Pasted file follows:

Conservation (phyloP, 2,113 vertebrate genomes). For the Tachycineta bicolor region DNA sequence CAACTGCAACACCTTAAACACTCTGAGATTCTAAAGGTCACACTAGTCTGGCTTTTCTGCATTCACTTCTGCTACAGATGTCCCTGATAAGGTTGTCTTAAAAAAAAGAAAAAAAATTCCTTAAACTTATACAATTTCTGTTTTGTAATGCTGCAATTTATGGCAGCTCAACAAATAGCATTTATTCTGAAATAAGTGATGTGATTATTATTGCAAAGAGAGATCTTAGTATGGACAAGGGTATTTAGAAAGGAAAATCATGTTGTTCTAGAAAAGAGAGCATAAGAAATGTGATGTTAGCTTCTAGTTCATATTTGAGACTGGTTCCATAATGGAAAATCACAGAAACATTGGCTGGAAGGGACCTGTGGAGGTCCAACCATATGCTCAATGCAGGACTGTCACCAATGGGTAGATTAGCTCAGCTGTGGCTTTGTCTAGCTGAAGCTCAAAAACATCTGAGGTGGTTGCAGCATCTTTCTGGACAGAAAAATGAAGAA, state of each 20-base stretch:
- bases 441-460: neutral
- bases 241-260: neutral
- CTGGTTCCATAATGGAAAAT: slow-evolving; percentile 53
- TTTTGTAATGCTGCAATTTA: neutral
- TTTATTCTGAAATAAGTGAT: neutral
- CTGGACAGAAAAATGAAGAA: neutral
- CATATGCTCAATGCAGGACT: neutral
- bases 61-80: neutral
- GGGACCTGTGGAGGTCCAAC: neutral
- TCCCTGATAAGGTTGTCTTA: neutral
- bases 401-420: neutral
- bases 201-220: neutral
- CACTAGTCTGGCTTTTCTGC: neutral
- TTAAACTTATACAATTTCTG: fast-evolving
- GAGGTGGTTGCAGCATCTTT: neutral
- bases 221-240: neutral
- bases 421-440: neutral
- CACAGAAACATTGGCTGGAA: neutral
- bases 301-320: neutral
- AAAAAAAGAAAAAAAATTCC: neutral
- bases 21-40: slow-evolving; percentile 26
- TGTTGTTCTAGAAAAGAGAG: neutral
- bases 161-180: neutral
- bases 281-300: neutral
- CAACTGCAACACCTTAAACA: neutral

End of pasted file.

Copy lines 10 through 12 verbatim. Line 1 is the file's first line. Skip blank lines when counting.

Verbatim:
- GGGACCTGTGGAGGTCCAAC: neutral
- TCCCTGATAAGGTTGTCTTA: neutral
- bases 401-420: neutral